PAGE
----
What Chicago Summit means for Afghanistan
On 20-21 May in Chicago, NATO will hold its largest Summit ever. Leaders of around 60 countries and international organisations are expected to attend. NATO has a wide agenda for its future as an Alliance. Afghanistan will not be the only subject on the agenda, but it will be one of the most important.
At the last NATO Summit in Lisbon, Portugal, NATO and ISAF, together with the Government of Afghanistan, laid out the transition strategy and our commitment to an Enduring Partnership. Those key agreements hold strong today.
I expect the key message of Chicago to be that Afghanistan is getting back to its feet – but that when it stands on its own it will still be supported by the ISAF countries. The last few days have shown the progress that is being made. The announcement of the third tranche of transition of security lead to Afghan forces shows how the ANSF are becoming increasingly capable of defending against Afghanistan’s enemies. The signing of the Strategic Partnership Agreement with the US shows how Afghanistan’s friends are willing to commit to a long term partnership.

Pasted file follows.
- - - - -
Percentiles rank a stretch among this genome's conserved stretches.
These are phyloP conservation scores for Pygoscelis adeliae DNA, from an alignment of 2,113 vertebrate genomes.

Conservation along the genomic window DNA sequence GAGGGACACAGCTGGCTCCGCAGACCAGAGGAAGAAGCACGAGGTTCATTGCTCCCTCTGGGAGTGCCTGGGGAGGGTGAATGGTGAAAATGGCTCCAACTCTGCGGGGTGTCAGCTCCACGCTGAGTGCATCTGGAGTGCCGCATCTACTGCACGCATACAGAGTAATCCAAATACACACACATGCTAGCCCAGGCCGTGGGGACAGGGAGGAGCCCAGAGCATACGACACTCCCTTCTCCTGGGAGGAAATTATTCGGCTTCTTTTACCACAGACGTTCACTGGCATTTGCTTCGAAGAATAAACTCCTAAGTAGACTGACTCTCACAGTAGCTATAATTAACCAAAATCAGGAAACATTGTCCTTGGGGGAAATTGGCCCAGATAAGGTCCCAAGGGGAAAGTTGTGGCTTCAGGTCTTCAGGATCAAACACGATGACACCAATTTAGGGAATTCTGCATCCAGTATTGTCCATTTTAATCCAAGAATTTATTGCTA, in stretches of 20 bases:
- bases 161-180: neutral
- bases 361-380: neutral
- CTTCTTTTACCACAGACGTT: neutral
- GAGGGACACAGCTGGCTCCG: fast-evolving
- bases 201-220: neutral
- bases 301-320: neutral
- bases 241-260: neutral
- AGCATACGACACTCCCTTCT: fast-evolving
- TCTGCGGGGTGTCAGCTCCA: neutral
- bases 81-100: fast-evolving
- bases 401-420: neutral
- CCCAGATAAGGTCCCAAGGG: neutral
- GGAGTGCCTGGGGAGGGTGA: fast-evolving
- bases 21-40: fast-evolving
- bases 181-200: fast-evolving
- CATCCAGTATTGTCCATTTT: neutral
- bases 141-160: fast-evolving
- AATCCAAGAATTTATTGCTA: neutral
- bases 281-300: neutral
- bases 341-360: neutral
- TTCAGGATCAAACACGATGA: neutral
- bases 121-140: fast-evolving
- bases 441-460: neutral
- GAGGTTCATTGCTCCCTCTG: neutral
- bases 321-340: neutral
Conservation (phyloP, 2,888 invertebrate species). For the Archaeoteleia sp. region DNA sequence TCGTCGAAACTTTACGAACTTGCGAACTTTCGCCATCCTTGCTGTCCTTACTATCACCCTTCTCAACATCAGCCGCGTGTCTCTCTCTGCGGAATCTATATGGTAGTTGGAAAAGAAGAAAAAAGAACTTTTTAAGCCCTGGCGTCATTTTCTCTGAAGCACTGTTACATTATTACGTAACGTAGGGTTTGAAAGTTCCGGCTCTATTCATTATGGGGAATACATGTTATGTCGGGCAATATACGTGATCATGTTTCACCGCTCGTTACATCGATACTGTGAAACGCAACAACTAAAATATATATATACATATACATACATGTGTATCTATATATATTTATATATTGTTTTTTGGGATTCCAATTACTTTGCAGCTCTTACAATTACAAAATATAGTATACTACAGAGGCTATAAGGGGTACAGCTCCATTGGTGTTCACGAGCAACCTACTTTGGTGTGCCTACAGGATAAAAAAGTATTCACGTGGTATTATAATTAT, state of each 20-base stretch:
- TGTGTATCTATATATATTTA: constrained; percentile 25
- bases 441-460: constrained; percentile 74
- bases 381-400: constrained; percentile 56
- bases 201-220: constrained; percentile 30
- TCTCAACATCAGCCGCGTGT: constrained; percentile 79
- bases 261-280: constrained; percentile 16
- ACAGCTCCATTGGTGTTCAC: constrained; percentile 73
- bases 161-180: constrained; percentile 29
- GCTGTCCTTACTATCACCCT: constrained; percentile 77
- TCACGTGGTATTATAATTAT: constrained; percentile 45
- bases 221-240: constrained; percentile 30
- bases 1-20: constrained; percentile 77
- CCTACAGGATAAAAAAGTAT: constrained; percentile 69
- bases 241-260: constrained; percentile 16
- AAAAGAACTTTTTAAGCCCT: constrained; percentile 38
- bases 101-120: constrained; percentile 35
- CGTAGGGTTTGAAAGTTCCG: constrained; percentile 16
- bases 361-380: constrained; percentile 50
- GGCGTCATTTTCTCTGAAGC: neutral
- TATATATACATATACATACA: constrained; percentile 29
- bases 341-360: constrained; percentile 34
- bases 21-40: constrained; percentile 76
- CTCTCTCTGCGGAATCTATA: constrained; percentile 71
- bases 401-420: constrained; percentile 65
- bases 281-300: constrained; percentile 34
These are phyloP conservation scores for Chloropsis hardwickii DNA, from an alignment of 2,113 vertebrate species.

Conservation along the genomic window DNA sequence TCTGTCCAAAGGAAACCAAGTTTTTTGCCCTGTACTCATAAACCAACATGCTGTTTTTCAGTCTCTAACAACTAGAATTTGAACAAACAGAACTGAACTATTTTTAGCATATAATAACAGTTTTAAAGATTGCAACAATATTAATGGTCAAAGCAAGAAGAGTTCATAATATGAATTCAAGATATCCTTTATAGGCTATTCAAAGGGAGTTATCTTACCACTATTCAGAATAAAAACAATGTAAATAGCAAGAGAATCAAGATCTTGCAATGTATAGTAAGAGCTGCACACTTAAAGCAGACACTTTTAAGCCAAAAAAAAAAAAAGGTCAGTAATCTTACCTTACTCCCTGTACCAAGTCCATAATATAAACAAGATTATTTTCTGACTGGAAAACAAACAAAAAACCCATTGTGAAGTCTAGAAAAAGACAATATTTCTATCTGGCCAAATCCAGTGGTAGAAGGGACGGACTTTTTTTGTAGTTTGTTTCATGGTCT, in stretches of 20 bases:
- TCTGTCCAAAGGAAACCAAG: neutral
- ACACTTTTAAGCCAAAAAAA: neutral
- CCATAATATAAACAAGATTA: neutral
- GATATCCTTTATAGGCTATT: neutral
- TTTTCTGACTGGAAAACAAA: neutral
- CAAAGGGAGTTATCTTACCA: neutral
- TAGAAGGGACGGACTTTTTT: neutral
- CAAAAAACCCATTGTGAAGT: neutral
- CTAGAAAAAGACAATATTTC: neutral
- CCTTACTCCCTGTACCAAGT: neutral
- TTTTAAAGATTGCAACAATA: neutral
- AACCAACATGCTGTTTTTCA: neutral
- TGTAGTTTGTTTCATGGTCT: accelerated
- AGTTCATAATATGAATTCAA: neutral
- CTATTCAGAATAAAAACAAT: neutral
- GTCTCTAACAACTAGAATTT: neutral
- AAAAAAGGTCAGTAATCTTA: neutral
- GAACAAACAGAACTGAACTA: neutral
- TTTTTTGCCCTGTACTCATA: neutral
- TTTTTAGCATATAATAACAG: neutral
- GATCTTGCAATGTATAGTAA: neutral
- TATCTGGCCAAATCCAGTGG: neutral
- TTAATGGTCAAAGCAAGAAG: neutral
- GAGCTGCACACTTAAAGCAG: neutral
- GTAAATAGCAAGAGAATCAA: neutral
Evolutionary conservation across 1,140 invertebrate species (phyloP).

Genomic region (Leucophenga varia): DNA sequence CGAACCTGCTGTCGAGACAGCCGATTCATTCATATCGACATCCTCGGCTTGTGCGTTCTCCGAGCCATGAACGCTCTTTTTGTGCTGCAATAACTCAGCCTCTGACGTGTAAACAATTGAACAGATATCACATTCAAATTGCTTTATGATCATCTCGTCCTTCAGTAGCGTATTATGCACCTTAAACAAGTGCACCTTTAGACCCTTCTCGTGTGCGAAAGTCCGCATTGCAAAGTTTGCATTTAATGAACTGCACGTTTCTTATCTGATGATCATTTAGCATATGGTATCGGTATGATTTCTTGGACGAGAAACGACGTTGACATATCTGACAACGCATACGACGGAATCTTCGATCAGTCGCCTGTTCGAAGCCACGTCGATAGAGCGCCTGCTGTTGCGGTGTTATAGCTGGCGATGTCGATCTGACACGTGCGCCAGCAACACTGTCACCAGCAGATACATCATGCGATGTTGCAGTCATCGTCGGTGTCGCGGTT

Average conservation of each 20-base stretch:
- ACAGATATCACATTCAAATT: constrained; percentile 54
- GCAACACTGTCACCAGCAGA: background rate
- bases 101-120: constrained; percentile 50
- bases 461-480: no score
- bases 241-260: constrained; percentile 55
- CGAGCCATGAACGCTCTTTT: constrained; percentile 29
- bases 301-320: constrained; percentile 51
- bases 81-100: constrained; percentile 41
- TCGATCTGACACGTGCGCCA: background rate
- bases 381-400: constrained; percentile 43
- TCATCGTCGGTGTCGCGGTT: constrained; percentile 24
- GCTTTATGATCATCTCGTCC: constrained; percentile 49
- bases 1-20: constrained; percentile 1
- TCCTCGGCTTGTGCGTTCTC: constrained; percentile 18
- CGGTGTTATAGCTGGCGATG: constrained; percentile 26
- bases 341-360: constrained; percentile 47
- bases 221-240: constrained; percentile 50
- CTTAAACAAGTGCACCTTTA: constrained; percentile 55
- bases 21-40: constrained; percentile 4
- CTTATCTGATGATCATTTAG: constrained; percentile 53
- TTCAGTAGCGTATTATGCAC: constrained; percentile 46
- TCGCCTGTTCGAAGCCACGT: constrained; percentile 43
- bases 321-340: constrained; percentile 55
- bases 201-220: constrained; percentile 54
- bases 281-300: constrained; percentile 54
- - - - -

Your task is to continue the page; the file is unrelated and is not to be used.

At Chicago, the 50 NATO and ISAF nations, and other partners, will agree on the outline of the post-2014 NATO mission in Afghanistan. They will also confirm their willingness to help fund the Afghan National Security Forces for years to come. NATO is clear that Afghanistan will not be abandoned and our joint efforts over the last decade will not be put at risk.
One of the keys is the future of the Afghan National Security Forces. In recent weeks they have repeatedly shown how they have grown in capability and professionalism in recent years. These soldiers and police are men and women who want to serve Afghanistan. They want to protect Afghans and they are proud to do so. The reassurance that the Afghan people want for the future can be seen in their security forces – they will fight for their country. The enemies of Afghanistan take on those forces at their peril.
Chicago will stress NATO’s commitment to Afghanistan. The Summit will also emphasise that a stable and secure Afghanistan is in the best interests of the whole region and the whole world.
Transition has been one of the success stories of the last ten years – growing Afghan National Security Forces ready and able to protect Afghans, with ISAF support. As more of the country enters transition the Afghan people will feel the benefits of NATO and Afghanistan working together. After 2014 such a partnership can only be strengthened.
Simon Gass has been the NATO Senior Civilian Representative in Afghanistan since April 2011
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